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Wandering the World

Stories and tips from around the world.

Cyprus Day 5

Amathus and Akrotiri

It seemed that half the historical sights in Limassol were closed on Sundays, and some even on Saturdays. This meant that although I couldn’t see those ones today, I’d need to ensure I saw them in the next couple of days as I would not be able to see them on my return visit either. This was the same situation for Larnaka as well - the archaeological site of Kition is closed for the entire weekend according to a spreadsheet downloaded from the Department of Antiquities website. For Ancient Kourion though, whilst the museum would be closed, the rest of the site would be open. There was also the problem of how to get there - there was a bus at 07:45, and then nothing until 14:00, and the last bus from there back to Limassol was at 13:15. It didn’t really give me many options.

I’d been thinking about using NextBike to get from the hotel to Amathus, and then from there to Kolossi Castle and Ancient Kourion. Maybe the better option would be to leave the latter two until Monday when there’d be more bus options, and everything would be open also. So I decided I’d start off with Amathus as planned, and then maybe cycle to Akrotiri.


At 06:20 I heard the bells of the nearby church. The sun would be rising soon, but I didn’t need to make a start today until 07:00. For my morning run I went down Eirinis Street and Loutron Street which are both lined with very old buildings. They have been described before as places that have stood still in time. In some ways, they reminded me of some of the buildings in the souks of Morocco. I carried on until I reached Molos Park and then ran through that until I ran out of park, and carried on along the coastal path about two thirds of the way to Dadoudi beach. At that point I turned around and ran back on myself until I was back at the hotel.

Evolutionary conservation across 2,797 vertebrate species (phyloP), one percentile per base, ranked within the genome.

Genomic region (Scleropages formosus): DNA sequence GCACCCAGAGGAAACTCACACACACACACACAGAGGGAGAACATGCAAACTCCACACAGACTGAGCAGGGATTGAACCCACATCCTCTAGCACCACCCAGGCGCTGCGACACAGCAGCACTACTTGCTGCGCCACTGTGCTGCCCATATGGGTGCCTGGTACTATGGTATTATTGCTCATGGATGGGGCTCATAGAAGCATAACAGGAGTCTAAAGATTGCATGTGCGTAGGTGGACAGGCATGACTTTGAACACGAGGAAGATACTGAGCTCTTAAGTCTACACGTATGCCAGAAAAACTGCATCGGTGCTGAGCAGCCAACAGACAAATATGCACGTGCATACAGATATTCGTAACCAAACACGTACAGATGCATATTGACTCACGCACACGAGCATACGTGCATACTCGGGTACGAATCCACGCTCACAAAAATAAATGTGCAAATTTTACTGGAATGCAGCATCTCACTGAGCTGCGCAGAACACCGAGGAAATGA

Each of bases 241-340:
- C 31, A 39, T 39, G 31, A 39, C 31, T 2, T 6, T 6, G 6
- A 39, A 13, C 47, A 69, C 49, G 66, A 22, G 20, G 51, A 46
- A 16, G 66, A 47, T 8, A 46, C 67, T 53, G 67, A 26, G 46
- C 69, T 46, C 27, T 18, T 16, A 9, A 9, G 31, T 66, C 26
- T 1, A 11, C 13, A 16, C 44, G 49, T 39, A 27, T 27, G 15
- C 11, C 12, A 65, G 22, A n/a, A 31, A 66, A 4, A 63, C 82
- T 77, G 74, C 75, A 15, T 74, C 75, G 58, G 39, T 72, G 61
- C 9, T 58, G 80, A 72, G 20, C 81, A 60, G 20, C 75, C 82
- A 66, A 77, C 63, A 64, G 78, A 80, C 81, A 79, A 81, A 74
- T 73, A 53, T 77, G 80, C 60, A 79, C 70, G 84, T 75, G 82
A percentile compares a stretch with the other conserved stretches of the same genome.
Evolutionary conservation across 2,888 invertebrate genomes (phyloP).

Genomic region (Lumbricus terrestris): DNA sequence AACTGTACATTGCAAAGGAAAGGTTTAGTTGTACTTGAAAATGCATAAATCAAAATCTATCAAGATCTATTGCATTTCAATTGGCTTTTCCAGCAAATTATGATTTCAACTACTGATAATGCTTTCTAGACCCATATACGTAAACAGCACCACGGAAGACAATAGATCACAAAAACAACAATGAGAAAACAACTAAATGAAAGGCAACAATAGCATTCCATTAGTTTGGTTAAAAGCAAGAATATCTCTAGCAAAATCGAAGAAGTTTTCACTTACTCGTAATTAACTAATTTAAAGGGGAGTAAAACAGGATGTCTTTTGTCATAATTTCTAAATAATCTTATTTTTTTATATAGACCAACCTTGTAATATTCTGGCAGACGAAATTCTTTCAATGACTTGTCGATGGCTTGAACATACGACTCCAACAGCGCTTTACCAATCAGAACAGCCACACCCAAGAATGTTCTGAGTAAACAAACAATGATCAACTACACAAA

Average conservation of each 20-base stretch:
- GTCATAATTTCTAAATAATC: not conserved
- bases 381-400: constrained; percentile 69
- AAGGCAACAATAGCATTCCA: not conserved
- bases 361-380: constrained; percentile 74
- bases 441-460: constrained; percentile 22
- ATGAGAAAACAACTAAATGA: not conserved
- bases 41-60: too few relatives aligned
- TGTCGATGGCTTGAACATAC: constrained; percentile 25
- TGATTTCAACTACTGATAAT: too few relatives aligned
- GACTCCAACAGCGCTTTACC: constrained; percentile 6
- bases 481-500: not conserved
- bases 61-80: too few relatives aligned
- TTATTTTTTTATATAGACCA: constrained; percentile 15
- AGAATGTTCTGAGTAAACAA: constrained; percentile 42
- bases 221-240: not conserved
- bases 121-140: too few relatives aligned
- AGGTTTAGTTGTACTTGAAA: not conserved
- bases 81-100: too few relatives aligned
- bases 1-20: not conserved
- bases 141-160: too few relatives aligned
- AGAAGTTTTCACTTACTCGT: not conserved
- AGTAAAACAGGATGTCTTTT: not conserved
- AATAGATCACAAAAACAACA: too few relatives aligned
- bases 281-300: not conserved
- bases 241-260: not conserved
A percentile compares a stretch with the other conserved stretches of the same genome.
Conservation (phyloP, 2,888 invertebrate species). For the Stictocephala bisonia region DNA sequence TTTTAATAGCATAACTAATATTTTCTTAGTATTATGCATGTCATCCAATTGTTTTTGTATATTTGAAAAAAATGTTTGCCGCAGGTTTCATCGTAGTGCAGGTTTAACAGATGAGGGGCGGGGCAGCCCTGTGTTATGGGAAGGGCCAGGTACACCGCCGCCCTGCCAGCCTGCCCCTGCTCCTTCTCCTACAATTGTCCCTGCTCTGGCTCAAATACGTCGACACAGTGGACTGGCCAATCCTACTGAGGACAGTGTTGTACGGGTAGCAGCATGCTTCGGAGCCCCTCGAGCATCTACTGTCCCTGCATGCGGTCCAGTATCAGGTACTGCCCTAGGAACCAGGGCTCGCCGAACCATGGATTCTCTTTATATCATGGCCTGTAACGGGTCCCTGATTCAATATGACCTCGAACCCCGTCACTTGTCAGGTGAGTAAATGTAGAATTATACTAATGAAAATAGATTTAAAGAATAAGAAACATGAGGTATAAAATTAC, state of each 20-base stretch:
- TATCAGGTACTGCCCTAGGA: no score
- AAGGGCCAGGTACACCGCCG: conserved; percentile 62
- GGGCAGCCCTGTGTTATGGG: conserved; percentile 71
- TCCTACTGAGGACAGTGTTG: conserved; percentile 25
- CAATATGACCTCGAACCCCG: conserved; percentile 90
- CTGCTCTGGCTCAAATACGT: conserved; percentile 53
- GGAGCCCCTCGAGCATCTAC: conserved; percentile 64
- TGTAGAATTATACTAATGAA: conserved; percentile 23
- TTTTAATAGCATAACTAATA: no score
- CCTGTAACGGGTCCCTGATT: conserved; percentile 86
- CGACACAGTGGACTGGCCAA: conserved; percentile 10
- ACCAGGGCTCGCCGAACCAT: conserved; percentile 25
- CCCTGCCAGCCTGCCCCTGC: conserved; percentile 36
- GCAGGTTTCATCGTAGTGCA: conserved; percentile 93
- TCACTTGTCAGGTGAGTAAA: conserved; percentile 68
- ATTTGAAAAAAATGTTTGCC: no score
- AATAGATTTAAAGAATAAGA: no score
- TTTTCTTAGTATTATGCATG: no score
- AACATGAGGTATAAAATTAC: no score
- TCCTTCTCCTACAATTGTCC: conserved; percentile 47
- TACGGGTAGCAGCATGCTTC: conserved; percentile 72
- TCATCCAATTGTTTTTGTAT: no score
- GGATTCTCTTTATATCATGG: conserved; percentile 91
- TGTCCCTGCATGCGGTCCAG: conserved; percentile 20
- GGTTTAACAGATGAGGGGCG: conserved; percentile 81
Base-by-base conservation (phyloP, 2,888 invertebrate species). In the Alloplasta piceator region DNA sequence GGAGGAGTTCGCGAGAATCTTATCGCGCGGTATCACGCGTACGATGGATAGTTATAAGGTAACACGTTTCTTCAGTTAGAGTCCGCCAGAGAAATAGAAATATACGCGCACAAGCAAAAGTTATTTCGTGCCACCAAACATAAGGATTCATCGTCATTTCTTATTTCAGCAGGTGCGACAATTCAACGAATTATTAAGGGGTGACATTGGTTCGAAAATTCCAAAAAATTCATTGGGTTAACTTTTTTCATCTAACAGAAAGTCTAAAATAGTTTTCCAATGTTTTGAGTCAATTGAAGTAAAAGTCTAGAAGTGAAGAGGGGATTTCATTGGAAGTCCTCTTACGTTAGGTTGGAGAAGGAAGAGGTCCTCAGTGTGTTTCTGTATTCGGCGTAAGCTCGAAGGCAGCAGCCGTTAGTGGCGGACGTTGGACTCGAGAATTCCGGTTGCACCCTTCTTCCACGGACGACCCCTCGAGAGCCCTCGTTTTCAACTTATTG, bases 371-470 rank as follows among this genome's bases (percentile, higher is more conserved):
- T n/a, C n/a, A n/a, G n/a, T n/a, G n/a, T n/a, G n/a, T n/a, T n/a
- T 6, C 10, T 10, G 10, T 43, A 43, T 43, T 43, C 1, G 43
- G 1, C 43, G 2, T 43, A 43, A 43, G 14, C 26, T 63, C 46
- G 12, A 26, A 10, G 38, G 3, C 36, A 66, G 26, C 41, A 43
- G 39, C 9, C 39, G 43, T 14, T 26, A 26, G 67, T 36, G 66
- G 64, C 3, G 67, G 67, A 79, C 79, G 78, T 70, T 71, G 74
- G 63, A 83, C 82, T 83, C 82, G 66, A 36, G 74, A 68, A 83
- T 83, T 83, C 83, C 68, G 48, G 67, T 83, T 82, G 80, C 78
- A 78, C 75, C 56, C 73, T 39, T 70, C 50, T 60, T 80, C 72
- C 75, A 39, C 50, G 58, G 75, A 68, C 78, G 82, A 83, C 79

In less than an hour I was back out and on my way to the bus stop at Tzelal Bagiar. When I got there I stood around for a while, and then decided to check on my phone to see what time bus 30 should arrive. To my horror, it said the only one was in the early hours of the morning! I then started walking, and passed the orthodox church of Saint Anthony the Great, and just after I did so I saw the bus pass me by. I was confused. I was certain I’d checked bus 30’s timetable. I got out my phone and checked again, and realised there were more than one 30 listed for Limassol. I checked the other, and there were a myriad of busses available throughout the day. I followed the route I’d seen the bus take, and stopped at the first bus stop that said ‘30’ on it - something the previous one had not.


The wait wasn’t too long, they seemed to run every 15-20 minutes, and it takes around thirty minutes to traverse the ten kilometres from there to the Amathus bus stop at a cost of €1.50. Amathus is one of the ancient cities on Cyprus. It was a royal city up until around 300 BC and today you can see a number of different ruins. The first one I saw cost €2.50 to see, and consists mostly of ruined walls and some columns. These are actually some ancient baths, and you can even see the structure that would have been the water tank at the time.